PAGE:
He is correct. Further, your loans would be considered high cost mortgages because of the interest rate you are charging. To fall within the 3 property exception you must not charge more than 6.5% over the floating prime rate. The current rate is 3.25% thus your maximum interest rate for you loan is 9.75%.

      Solution. Use a licensed mortgage originator to handle your loans or perform 3 loans per LLC and do not charge over the acceptable interest rate.

      • Thank you so much that helps a lot can i raise the prize of the property and drop the rate to under 6% . because all my propertys are under $400/ month for 15 years fix rate with 5% down .
        Thank you again you are a lotoff help.

  • Also i forget to mention my attorney will have a answer this monday about a intrest free with no ballon .
    Thanks Hakim.

    • Hakim, Heres my understanding for you do research. I believe interest free loans are a fiction. The IRS will assign what’s called emputed interest which today is around 3.2% to such a loan and tax accordingly (admitadly only if you are audited). It’s still a loan to an owner occupant and is covered by DF if this is your scenario.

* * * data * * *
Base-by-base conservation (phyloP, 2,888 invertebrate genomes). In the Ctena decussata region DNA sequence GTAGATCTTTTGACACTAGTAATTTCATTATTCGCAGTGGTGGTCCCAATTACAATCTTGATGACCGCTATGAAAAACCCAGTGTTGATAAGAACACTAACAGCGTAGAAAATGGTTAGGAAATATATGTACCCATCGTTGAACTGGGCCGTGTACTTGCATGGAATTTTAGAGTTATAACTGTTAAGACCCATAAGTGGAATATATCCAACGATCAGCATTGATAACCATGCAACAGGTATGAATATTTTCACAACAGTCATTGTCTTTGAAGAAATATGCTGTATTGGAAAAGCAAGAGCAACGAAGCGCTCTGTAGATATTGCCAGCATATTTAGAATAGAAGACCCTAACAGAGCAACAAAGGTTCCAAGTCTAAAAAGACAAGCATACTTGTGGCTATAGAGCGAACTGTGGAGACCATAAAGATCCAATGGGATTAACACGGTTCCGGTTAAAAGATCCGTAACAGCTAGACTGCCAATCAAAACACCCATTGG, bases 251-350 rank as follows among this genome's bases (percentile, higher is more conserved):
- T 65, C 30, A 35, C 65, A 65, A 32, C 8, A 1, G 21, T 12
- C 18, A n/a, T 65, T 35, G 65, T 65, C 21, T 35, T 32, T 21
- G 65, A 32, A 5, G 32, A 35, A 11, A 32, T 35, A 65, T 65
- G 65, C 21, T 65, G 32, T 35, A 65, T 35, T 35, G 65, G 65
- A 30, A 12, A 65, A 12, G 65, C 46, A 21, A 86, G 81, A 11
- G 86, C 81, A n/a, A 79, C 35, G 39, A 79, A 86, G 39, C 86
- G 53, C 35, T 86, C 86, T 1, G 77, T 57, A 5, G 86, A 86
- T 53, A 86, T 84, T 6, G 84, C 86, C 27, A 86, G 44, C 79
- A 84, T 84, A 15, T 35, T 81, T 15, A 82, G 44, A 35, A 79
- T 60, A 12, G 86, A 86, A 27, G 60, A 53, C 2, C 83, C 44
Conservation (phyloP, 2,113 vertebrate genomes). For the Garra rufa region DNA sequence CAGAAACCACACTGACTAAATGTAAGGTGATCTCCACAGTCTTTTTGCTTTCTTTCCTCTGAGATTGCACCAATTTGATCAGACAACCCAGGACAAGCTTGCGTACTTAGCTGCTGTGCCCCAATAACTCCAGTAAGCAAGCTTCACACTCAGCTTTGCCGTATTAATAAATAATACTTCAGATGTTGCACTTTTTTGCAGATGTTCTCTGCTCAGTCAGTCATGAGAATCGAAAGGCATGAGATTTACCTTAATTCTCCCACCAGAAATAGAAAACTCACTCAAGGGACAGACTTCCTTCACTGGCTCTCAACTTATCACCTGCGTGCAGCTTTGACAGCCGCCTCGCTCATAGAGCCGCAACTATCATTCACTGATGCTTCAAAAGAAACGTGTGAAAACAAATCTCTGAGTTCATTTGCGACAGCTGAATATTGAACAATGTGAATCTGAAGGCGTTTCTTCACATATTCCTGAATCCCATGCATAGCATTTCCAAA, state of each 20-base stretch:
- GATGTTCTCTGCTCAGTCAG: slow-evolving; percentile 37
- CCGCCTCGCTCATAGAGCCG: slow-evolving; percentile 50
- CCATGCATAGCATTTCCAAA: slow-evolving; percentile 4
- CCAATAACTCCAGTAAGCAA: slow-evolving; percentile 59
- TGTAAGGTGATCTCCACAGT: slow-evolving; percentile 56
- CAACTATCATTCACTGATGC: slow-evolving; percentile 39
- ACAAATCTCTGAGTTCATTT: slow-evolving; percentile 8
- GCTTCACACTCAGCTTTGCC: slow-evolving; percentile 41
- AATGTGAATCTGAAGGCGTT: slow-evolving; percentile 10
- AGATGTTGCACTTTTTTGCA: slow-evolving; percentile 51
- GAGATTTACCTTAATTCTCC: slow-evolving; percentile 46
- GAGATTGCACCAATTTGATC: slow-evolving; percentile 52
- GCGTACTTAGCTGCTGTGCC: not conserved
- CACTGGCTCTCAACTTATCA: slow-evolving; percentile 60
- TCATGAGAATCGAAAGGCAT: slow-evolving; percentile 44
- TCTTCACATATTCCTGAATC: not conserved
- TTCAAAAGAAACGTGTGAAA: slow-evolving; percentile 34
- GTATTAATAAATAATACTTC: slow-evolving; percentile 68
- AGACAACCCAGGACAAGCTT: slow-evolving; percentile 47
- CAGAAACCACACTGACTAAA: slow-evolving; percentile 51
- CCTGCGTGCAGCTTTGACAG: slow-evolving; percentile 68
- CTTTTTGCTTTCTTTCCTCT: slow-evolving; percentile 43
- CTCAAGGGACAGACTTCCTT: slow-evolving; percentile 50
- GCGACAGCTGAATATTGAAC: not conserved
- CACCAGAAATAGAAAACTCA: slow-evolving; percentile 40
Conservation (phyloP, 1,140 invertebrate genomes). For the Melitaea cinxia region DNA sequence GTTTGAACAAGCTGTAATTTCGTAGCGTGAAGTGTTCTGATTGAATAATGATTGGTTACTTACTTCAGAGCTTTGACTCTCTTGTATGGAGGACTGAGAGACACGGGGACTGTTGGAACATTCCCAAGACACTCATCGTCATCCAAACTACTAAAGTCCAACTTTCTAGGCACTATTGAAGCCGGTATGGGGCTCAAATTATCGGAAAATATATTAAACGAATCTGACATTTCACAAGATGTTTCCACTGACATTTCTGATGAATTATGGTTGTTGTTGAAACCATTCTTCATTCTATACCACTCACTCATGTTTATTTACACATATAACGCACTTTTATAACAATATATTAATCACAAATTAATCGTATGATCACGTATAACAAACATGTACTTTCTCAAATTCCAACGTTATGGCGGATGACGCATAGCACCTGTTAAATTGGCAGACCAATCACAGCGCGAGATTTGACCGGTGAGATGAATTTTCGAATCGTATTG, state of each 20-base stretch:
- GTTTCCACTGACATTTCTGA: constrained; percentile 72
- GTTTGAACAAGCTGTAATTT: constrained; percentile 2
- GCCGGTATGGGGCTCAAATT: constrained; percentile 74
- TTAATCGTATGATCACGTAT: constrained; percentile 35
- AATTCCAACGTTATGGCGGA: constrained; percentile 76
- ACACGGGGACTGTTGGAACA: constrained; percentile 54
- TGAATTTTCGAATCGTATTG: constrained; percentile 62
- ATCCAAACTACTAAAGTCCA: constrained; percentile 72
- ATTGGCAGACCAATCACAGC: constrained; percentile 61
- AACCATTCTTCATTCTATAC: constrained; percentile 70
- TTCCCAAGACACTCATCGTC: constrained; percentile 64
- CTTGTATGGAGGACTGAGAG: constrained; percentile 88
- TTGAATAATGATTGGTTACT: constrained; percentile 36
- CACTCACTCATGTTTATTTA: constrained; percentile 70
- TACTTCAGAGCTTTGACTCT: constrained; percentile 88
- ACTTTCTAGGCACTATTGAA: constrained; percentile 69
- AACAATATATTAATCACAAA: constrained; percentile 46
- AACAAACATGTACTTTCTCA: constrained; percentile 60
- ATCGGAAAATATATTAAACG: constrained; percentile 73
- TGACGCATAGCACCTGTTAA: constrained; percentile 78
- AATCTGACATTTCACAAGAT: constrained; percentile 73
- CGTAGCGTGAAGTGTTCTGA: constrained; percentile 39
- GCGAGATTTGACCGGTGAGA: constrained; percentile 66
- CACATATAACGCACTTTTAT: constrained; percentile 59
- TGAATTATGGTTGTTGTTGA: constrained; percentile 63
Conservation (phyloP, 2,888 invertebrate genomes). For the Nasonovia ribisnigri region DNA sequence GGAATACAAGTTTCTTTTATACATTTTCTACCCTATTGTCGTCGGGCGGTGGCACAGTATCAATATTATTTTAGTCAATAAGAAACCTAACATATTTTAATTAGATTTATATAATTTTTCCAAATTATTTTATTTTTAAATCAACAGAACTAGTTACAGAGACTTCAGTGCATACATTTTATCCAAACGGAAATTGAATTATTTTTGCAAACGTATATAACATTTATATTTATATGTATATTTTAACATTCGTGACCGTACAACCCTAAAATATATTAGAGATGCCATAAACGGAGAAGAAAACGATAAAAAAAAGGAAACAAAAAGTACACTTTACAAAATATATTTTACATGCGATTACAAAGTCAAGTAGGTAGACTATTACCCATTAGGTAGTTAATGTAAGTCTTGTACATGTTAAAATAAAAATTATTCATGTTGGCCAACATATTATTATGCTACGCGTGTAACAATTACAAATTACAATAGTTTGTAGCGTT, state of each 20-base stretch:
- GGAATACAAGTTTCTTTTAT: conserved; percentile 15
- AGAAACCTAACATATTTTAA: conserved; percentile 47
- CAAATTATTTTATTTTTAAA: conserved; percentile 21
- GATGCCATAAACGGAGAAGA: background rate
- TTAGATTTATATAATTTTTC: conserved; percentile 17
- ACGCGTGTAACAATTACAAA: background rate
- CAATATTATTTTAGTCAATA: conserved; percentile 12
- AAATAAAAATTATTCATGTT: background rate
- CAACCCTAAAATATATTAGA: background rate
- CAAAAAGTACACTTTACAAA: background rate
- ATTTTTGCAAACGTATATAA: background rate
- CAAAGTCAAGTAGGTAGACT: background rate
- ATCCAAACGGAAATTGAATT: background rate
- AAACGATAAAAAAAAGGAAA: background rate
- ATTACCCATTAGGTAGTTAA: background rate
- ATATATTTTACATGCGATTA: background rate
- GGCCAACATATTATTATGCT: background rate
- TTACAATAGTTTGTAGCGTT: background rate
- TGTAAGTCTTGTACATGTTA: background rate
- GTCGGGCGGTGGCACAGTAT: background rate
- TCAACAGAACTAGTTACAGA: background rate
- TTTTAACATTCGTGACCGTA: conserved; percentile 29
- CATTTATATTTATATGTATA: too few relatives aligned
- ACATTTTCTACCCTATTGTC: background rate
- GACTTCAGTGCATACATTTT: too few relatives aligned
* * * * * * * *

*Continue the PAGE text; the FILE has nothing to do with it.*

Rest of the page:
• Thank you so much you are the best i understand everything after your radio talk you should run for our President iwill vote for you.

  • HI just cameback from my attorneys office and he said that in SC anybody cane owner fian 5 propertys / year . but not LLC .
    Thats in South Carolina.
    Thank you.

  • Clint, in Oregon the only entity form they will recognize to do a SC without a MLO is a trust that was formed for your family. I guess I really don’t get why you wouldn’t hire a MLO and do a dozen sales a year. The buyers are always ready to pay fee’s to buy a house, it is no different than getting a loan at a bank or thru a mortgage broker.